I’m sorry they didn’t post the individual submissions as they did for the Review of Federal Support to Research and Development as it would have interesting to see and compare the other submissions.

They did break down the comments in the various submissions,

Key comments provided fell into three categories:

  1. the Process of the creation of the working definition (how it was developed);
  2. the Content of the working definition (clarity/inclusion of key terms); and,
  3. the Application or use of the policy statement (clarifying the regulatory context).

This description of the categories is followed by a table which summarizes both the  comments and Health Canada’s responses (not reproduced here).

One of my key concerns, public engagement/discussion was not addressed either in the summary or on the FAQs (Frequently Asked Questions) page. I suggest looking at the FAQs page as there is some very interesting information there including the answer to this question,

8. Does Health Canada take a precautionary approach to nanomaterials?

Taking a precautionary approach is key to fostering the development and inclusion of new knowledge into decision making. The precautionary approach is part of the Canadian Environmental Protection Act, 1999, the Pest Control Products Act, and is referenced in the Canada Consumer Product Safety Act which will further support existing authorities to collect information regarding nanomaterial for the assessment of potential health risks and benefits.

Over the next few years, Health Canada will take an incremental approach to address regulatory, science and policy needs while allowing for the integration of new scientific evidence as it becomes available. Health Canada’s principle interest is in obtaining information that will improve the understanding of nanomaterials for risk assessment and risk management purposes.

I was much encouraged to see a flexible approach has been adopted as you can see in this example from the elaboration on the policy statement,

“Part a” of the Working Definition relates to current evidence suggesting that nanoscale properties/phenomena are more likely observable at the scale of 1-100 nanometres (more often at the lower end)5 and “Part b” reflects that it is possible for nanoscale properties/ phenomena to be exhibited outside this size range, such as select quantum devices6.

A variety of lexicons and interpretations of “nano-terminology” currently exist, underlining the importance of understanding the context in which these terms are used. In the risk assessment context supporting hazard and exposure assessment for risk characterization and management, the term “nanoscale properties/phenomena” refers to size-related properties which have qualities or characteristics that do not readily extrapolate from those observed in individual atoms, molecules or bulk materials. For example, “bulk” gold is not very reactive, but nanoscale gold can act as a chemical catalyst2. For risk assessment purposes, this term includes observable biological or environmental effects resulting from size-related properties as described above. Examples of such biological or environmental effects could be increased permeability through cell membranes8 or increased reactivity of iron/iron oxides for the purposes of groundwater remediation9, respectively.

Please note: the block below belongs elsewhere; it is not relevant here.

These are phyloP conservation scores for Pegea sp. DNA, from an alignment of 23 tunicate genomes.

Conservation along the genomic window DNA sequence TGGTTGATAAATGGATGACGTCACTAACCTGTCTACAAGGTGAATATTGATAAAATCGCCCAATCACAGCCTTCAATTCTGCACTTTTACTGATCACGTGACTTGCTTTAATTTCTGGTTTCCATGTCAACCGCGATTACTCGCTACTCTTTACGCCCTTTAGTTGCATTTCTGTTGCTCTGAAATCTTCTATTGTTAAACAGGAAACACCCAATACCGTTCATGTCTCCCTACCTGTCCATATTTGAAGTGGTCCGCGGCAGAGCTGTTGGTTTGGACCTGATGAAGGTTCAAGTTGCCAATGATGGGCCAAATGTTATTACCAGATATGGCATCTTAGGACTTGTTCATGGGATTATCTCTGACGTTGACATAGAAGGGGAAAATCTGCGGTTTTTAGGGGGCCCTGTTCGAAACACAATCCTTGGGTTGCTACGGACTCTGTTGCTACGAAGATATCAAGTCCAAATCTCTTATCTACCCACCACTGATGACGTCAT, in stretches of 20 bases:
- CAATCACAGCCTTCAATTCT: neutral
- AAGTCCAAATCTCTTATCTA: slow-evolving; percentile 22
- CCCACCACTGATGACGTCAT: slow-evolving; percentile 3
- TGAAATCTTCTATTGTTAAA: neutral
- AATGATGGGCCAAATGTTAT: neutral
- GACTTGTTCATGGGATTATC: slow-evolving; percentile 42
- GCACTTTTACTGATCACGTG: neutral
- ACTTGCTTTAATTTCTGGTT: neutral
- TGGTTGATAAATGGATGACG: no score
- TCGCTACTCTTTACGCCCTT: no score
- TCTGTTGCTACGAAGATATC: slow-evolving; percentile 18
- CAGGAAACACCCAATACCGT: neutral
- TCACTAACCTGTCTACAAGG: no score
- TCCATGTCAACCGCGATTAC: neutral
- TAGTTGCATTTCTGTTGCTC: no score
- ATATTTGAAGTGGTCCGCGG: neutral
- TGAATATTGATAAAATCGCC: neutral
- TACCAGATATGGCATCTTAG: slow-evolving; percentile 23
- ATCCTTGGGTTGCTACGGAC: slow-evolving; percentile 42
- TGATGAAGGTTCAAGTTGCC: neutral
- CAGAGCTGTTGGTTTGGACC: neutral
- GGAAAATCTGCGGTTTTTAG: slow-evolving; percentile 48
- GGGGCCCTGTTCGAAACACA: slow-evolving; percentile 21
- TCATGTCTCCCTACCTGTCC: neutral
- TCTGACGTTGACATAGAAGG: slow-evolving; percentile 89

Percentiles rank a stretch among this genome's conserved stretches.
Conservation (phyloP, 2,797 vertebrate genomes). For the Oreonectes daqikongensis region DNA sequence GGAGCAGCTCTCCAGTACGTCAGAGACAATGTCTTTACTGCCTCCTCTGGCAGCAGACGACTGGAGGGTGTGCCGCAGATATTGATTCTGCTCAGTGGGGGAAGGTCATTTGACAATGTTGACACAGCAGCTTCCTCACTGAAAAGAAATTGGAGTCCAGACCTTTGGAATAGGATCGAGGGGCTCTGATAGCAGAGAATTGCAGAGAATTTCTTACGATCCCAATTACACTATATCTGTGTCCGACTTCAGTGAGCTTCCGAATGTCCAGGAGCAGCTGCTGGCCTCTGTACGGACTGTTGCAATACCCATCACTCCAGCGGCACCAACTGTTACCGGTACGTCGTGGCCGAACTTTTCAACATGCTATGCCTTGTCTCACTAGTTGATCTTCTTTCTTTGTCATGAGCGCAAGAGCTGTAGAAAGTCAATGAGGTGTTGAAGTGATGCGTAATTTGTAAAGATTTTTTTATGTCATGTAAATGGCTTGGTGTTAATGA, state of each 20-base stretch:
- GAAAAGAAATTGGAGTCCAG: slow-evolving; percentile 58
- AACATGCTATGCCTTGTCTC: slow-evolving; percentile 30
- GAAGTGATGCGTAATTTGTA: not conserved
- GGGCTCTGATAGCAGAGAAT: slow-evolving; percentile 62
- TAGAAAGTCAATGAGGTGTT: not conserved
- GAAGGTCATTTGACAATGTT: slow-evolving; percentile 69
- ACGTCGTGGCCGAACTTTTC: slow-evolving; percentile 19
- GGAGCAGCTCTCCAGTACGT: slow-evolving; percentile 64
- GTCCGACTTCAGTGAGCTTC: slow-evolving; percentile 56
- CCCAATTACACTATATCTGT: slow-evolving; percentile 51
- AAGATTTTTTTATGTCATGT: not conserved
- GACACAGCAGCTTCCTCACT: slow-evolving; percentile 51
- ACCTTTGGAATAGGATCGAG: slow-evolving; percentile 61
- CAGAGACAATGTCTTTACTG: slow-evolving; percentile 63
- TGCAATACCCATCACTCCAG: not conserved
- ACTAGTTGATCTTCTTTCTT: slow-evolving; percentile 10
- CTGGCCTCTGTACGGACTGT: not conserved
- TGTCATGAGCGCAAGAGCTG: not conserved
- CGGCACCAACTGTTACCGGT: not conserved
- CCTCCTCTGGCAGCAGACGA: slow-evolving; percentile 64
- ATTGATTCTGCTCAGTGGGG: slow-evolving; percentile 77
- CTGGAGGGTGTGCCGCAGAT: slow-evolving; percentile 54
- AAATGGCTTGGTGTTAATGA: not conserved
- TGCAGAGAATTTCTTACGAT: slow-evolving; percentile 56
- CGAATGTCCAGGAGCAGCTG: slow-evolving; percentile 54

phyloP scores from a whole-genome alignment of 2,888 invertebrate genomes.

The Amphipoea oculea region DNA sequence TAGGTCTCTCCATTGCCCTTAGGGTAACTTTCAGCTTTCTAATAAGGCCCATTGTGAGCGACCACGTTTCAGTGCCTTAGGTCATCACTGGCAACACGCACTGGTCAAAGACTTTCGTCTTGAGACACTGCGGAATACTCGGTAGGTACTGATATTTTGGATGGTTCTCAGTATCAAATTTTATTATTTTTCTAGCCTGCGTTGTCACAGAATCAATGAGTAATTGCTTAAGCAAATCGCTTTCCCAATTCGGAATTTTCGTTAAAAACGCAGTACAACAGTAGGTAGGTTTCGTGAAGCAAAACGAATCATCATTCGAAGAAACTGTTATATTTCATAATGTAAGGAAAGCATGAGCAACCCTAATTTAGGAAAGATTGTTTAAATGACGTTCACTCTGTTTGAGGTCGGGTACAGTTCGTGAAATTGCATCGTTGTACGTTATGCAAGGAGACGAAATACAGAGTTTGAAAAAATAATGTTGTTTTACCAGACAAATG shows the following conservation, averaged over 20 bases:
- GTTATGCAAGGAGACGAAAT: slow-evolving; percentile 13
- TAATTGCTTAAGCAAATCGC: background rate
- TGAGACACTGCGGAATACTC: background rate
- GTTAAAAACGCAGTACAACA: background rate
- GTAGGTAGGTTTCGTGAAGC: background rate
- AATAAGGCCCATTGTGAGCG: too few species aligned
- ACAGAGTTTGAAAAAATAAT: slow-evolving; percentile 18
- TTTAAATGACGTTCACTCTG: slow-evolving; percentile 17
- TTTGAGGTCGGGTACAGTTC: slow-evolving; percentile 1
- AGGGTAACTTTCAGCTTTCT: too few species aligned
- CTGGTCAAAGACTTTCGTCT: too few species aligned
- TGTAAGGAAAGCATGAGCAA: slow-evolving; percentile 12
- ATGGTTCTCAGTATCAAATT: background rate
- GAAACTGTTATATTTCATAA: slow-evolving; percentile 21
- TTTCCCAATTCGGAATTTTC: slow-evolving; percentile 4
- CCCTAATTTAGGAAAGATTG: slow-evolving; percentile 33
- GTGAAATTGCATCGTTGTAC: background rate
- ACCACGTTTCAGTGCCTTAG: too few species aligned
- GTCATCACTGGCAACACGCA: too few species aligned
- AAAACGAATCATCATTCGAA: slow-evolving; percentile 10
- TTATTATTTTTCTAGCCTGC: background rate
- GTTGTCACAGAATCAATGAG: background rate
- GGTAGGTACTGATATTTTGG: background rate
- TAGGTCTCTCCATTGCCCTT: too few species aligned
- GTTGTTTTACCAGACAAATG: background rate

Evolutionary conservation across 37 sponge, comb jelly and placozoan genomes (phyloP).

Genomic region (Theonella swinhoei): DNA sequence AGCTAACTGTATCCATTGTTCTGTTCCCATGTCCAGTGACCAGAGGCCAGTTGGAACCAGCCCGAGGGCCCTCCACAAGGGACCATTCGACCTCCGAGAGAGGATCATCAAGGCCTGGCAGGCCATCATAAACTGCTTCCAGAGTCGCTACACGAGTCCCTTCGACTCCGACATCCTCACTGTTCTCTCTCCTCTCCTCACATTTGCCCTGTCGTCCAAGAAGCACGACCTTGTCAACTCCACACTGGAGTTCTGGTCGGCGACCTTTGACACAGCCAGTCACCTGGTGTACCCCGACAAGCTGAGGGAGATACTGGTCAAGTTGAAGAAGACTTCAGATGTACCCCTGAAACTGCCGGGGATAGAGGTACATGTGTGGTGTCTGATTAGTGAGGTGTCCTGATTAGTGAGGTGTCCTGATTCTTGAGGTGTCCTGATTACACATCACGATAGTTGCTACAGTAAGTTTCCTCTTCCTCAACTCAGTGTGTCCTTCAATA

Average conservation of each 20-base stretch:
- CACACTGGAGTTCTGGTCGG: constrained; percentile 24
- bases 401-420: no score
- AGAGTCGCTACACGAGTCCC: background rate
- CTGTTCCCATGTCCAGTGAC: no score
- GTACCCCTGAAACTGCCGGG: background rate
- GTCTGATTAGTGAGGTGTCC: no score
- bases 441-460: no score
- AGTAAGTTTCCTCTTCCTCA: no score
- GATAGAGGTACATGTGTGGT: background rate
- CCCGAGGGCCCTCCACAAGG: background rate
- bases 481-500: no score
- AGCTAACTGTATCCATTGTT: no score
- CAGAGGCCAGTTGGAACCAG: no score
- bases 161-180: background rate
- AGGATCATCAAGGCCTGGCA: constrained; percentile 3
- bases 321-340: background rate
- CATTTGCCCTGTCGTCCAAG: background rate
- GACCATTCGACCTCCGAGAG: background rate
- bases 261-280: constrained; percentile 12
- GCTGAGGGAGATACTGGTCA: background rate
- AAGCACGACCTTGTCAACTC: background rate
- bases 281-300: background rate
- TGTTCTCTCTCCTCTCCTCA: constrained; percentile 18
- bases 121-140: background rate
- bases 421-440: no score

So there you have it a few nits to pick and a few roses to give. I trust and hope that there will be more commentary from other sources over the coming days.

In March 2010, Health Canada launched a web-based consultation on the Interim Policy Statement on Health Canada’s Working Definition for Nanomaterials.  The consultation was open for comment from March 1 to August 31, 2010.  During that period, Health Canada received a total of 29 submissions from companies, industry groups, governments, academia, public interest groups and interested citizens.

Health Canada made changes to the Interim Policy Statement based on stakeholders’ feedback.  Changes were also informed by developments in international norms, evolving scientific evidence and regulatory program needs.  These changes appear in the Policy Statement on Health Canada’s Working Definition for Nanomaterial which will continue to be updated as the body of scientific evidence and international norms progress.

Health Canada’s responses to key stakeholder comments are summarised in the following documents:

· Summary of Comments Received on the Interim Policy Statement on Health Canada’s Working Definition for Nanomaterials – March to August 2010

Frequently Asked Questions Related to the Policy Statement on Health Canada’s Working Definition for Nanomaterial.

The Policy Statement, the Summary Report, and the Frequently Asked Questions are all now available on Health Canada’s website on the Science and Research webpage at http://www.hc-sc.gc.ca/sr-sr/pubs/nano/index-eng.php

E-readers: musings on publishing and the word (part 2 of 3)

While the debates rage on about tablets versus e-readers and about e-ink vs LCD readers and about Kindle vs Nook and other e-reader contenders, there are other more fundamental debates taking place as per articles like E-reading: Revolution in the making or fading fad? by Annie Huang on physorg.com,

Four years ago Cambridge, Mass.-based E Ink Corporation and Taiwan’s Prime View International Co. hooked up to create an e-paper display that now supplies 90 percent of the fast growing e-reader market.

The Taiwanese involvement has led some observers to compare e-reading to the Chinese technological revolution 2,000 years ago in which newly invented paper replaced the bulky wooden blocks and bamboo slats on which Chinese characters were written.

But questions still hang over the Taiwanese-American venture, including the readiness of the marketplace to dispense with paper-based reading, in favor of relatively unfamiliar e-readers.

“It’s cockamamie to think a product like that is going to revolutionize the way most people read,” analyst Michael Norris of Rockville, Maryland research firm Simba Information Co. said in an e-mail. Americans use e-books at a rate “much, much slower than it looks.”

I don’t know that this constitutes proof that Micheal Norris is right (ETA Sept. 21, 2010, this Techdirt article Don’t Be Confused By Amazon’s Ebook Sales Claims by Mike Masnick cites research that supports Norris’ claim) but the essay E-reader revolt: I’m leaving youth culture behind by Emma Silvers certainly suggests that not all of the younger (Millenial) generation is necessarily as enamoured of e-readers and associated techno gadgets as is commonly touted,